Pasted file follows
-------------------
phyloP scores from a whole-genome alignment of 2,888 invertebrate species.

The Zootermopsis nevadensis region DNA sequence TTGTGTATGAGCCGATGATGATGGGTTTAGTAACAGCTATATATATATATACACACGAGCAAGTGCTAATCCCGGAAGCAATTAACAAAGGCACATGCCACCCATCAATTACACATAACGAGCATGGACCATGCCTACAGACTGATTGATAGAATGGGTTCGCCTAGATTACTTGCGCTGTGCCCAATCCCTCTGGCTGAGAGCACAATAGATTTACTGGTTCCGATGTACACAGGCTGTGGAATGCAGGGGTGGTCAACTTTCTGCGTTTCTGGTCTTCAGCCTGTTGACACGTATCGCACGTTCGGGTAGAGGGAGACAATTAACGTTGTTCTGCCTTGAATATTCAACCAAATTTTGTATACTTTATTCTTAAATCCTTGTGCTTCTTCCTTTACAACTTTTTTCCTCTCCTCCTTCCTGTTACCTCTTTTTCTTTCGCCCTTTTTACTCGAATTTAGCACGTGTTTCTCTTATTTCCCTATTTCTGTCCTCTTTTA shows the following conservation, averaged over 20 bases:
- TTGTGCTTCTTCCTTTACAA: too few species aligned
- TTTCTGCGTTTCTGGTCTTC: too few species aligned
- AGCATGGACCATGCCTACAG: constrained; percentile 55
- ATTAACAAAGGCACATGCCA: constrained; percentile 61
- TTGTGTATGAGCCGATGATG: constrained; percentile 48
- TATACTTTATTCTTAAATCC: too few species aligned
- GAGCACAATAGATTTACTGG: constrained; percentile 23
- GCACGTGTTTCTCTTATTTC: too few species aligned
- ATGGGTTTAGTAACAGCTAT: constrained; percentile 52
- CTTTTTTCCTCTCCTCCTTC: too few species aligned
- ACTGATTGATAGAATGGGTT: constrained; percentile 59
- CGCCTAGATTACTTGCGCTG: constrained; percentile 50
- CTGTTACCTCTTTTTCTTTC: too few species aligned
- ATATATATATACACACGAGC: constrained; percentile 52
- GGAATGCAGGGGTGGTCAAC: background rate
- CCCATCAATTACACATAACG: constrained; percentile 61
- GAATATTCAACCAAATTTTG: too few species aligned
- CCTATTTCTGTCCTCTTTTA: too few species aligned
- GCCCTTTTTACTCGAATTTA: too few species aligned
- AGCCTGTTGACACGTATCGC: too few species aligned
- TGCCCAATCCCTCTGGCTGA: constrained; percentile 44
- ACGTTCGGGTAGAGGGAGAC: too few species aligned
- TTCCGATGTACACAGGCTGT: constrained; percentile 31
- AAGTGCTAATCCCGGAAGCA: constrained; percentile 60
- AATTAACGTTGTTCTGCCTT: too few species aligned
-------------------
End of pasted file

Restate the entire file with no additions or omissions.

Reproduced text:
phyloP scores from a whole-genome alignment of 2,888 invertebrate species.

The Zootermopsis nevadensis region DNA sequence TTGTGTATGAGCCGATGATGATGGGTTTAGTAACAGCTATATATATATATACACACGAGCAAGTGCTAATCCCGGAAGCAATTAACAAAGGCACATGCCACCCATCAATTACACATAACGAGCATGGACCATGCCTACAGACTGATTGATAGAATGGGTTCGCCTAGATTACTTGCGCTGTGCCCAATCCCTCTGGCTGAGAGCACAATAGATTTACTGGTTCCGATGTACACAGGCTGTGGAATGCAGGGGTGGTCAACTTTCTGCGTTTCTGGTCTTCAGCCTGTTGACACGTATCGCACGTTCGGGTAGAGGGAGACAATTAACGTTGTTCTGCCTTGAATATTCAACCAAATTTTGTATACTTTATTCTTAAATCCTTGTGCTTCTTCCTTTACAACTTTTTTCCTCTCCTCCTTCCTGTTACCTCTTTTTCTTTCGCCCTTTTTACTCGAATTTAGCACGTGTTTCTCTTATTTCCCTATTTCTGTCCTCTTTTA shows the following conservation, averaged over 20 bases:
- TTGTGCTTCTTCCTTTACAA: too few species aligned
- TTTCTGCGTTTCTGGTCTTC: too few species aligned
- AGCATGGACCATGCCTACAG: constrained; percentile 55
- ATTAACAAAGGCACATGCCA: constrained; percentile 61
- TTGTGTATGAGCCGATGATG: constrained; percentile 48
- TATACTTTATTCTTAAATCC: too few species aligned
- GAGCACAATAGATTTACTGG: constrained; percentile 23
- GCACGTGTTTCTCTTATTTC: too few species aligned
- ATGGGTTTAGTAACAGCTAT: constrained; percentile 52
- CTTTTTTCCTCTCCTCCTTC: too few species aligned
- ACTGATTGATAGAATGGGTT: constrained; percentile 59
- CGCCTAGATTACTTGCGCTG: constrained; percentile 50
- CTGTTACCTCTTTTTCTTTC: too few species aligned
- ATATATATATACACACGAGC: constrained; percentile 52
- GGAATGCAGGGGTGGTCAAC: background rate
- CCCATCAATTACACATAACG: constrained; percentile 61
- GAATATTCAACCAAATTTTG: too few species aligned
- CCTATTTCTGTCCTCTTTTA: too few species aligned
- GCCCTTTTTACTCGAATTTA: too few species aligned
- AGCCTGTTGACACGTATCGC: too few species aligned
- TGCCCAATCCCTCTGGCTGA: constrained; percentile 44
- ACGTTCGGGTAGAGGGAGAC: too few species aligned
- TTCCGATGTACACAGGCTGT: constrained; percentile 31
- AAGTGCTAATCCCGGAAGCA: constrained; percentile 60
- AATTAACGTTGTTCTGCCTT: too few species aligned